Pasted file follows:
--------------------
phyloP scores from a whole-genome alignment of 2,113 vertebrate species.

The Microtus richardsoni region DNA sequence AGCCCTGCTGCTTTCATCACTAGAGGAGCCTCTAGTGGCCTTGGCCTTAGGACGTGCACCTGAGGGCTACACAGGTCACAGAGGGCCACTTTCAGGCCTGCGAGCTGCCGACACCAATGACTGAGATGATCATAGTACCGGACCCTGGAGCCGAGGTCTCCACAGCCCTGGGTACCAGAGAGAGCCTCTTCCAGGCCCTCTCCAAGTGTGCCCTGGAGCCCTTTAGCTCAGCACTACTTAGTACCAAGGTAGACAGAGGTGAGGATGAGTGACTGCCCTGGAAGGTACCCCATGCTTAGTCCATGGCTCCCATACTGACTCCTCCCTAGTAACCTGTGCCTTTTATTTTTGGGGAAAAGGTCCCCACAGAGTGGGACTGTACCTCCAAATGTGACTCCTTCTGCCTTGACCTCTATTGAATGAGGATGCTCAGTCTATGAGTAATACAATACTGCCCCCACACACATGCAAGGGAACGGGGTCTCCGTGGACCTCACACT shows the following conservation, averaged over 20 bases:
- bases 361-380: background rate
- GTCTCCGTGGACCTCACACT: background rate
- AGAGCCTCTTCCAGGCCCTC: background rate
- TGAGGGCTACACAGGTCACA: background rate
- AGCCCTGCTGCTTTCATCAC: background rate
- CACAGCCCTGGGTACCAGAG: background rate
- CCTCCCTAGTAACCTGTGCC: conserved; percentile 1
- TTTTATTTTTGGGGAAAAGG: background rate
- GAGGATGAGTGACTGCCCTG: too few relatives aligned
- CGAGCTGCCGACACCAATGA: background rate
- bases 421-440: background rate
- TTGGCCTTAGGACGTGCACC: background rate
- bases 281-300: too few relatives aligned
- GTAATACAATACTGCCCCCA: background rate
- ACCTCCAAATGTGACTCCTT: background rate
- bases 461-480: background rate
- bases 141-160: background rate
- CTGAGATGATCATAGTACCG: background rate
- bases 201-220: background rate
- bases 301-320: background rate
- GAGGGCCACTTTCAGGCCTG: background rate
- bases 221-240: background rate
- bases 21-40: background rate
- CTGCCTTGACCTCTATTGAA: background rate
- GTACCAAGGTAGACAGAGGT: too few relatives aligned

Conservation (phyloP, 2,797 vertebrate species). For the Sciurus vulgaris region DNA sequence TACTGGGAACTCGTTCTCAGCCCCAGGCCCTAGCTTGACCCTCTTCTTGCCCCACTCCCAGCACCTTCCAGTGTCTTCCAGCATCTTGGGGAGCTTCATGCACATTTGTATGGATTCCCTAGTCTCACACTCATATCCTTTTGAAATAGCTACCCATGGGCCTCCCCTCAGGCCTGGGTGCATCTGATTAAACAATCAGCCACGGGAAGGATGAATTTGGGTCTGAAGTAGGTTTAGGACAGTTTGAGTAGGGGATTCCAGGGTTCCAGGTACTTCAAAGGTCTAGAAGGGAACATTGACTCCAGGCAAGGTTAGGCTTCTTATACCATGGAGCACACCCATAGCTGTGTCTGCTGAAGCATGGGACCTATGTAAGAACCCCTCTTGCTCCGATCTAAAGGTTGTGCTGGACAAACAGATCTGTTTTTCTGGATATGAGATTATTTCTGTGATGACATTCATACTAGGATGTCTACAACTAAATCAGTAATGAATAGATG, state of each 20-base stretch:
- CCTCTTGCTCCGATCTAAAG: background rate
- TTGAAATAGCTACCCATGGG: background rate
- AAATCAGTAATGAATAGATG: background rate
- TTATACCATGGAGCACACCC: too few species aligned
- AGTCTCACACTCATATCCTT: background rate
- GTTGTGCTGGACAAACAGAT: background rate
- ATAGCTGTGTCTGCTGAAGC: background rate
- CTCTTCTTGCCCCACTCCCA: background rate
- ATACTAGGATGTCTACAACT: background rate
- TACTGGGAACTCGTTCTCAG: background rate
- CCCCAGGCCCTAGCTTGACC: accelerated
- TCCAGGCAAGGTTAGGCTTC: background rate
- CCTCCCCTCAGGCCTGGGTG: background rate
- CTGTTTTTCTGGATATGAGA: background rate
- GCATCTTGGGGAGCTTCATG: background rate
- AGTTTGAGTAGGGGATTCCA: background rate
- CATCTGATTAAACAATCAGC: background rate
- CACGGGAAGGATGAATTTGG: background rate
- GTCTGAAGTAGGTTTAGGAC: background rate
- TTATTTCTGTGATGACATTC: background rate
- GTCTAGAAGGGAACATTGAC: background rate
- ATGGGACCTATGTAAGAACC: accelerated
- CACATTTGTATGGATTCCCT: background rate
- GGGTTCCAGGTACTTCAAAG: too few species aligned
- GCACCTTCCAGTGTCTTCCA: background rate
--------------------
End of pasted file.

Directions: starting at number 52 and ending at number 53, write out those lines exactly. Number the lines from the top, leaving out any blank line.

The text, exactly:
- GGGTTCCAGGTACTTCAAAG: too few species aligned
- GCACCTTCCAGTGTCTTCCA: background rate